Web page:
Cabinet Office’s fight on fraud boosted by National Fraud Initiative move
- Department for Communities and Local Government, Cabinet Office, Audit Commission, Baroness Hanham CBE, The Rt Hon Lord Wallace of Saltaire, and The Rt Hon Lord Maude of Horsham
- Part of:
- Central government efficiency and Local council transparency and accountability
- First published:
- 16 July 2013
This was published under the 2010 to 2015 Conservative and Liberal Democrat coalition government
The National Fraud Initiative will move to Cabinet Office to accelerate the recovery of taxpayers’ money lost through fraud, error and debt.
The plans were announced by Baroness Hanham and Lord Wallace of Saltaire on 15 July 2013.
The announcement was made in Parliament, during the report stage of the Local Audit and Accountability Bill. The minister confirmed the Cabinet Office will now assume responsibility for the National Fraud Initiative from the Audit Commission at the appropriate time once legislation is in place.
The closure of the Audit Commission, announced in the Queen’s speech, will save taxpayers up to £1.2 billion, introduce better local auditing of public bodies and increase council accountability to the electorate.
The National Fraud Initiative will become part of the Efficiency and Reform Group - a joint Cabinet Office and Treasury initiative which has led an ambitious programme to drive savings throughout the civil service to make every taxpayer pound count.
Since its creation in 1996, the National Fraud Initiative has identified over £1 billion of fraud, overpayment and error. The initiative detects potential fraud by matching electronic data sets within and between public and private sector bodies. This includes police authorities, local probation boards, fire and rescue authorities as well as local councils and a number of private sector bodies.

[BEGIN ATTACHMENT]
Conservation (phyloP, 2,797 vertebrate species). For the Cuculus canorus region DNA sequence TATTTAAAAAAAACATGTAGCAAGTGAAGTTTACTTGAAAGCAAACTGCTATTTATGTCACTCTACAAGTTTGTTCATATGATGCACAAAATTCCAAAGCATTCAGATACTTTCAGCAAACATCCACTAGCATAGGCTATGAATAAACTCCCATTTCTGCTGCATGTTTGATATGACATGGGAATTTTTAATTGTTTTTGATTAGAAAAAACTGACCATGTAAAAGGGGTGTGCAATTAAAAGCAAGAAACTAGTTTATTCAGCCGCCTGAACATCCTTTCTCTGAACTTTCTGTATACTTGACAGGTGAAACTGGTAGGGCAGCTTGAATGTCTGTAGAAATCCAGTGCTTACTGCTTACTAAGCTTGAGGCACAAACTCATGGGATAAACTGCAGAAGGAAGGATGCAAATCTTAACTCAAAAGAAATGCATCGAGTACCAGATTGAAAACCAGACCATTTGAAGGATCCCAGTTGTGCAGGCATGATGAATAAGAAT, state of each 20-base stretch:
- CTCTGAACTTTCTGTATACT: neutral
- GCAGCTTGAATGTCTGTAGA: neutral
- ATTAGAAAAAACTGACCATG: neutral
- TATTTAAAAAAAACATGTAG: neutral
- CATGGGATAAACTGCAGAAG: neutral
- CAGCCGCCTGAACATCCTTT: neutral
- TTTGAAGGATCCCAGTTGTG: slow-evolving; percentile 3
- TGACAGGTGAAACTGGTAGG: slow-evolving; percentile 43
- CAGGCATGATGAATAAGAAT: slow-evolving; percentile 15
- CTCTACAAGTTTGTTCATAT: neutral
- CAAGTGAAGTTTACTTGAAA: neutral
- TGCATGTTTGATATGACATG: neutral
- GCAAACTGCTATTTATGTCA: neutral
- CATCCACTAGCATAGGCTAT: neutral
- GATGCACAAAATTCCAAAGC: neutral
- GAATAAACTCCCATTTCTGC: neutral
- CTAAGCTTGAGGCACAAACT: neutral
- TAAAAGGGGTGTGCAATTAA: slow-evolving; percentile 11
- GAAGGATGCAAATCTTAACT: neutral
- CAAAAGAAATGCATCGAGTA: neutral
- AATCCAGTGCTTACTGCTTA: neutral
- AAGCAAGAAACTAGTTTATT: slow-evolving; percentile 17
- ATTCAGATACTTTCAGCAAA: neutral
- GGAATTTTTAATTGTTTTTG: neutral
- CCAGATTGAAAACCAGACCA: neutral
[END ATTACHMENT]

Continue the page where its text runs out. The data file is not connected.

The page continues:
The National Fraud Initiative move to the Cabinet Office will allow the National Fraud Initiative to continue and develop its existing work in line with government activities to tackle fraud, error and debt. The programme will become part of the Fraud Error and Debt Taskforce which provides oversight of cross-government initiatives to save taxpayers’ money through tackling fraud and error and improving debt recovery across government. Fraud, error and debt initiatives across government saved £3.5 billion in 2011 to 2012 and aim to save an estimated further £22.4 billion in total by the end of 2014 to 2015.
Minister for Cabinet Office Francis Maude said:
Hard working people expect government to do everything it can to protect the money they pay in taxes. But for years government did all too little to tackle the £37 billion of taxpayers’ money lost every year through fraud, error and uncollected debt.
Our work to clamp down on wasteful spend has saved £10 billion last year alone. To win the global race we need to make every penny count so we are pushing ahead with our efforts to tackle fraud.
Government is now, for the first time, working as one to catch the cheats. Bringing the National Fraud Initiative into the Cabinet Office’s Efficiency and Reform Group will complement the work of our Fraud Error and Debt team which has already helped save £3.6 billion in 2011 to 2012.
Local Government Minister Baroness Hanham said:
Fraud costs this country more than £73 billion a year and it is essential we do everything we can to prevent fraud from happening, but also to recover lost money and pursue fraudsters in court. I am delighted the highly successful National Fraud Initiative will become part of Cabinet Office where it will no doubt become an invaluable part of the government’s fight to tackle, prevent and detect fraud.
Notes to editors
The Audit Commission’s National Fraud Initiative matches data from 1,300 public sector and 77 private sector organisations, including audit bodies in Scotland, Wales and Northern Ireland, government departments and other agencies. It flags up inconsistencies in the information that indicate that a fraud, an error or an overpayment may have taken place; signalling the need for review and potential investigation.
Savings of up to £1.2 billion from the abolition of the Audit Commission are over a 10 year period and include savings made by local authorities on external audit fees. An impact asssessment quantifies the net savings associated with the government’s programme of reforms to local audit set out in the bill.
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Published: 16 July 2013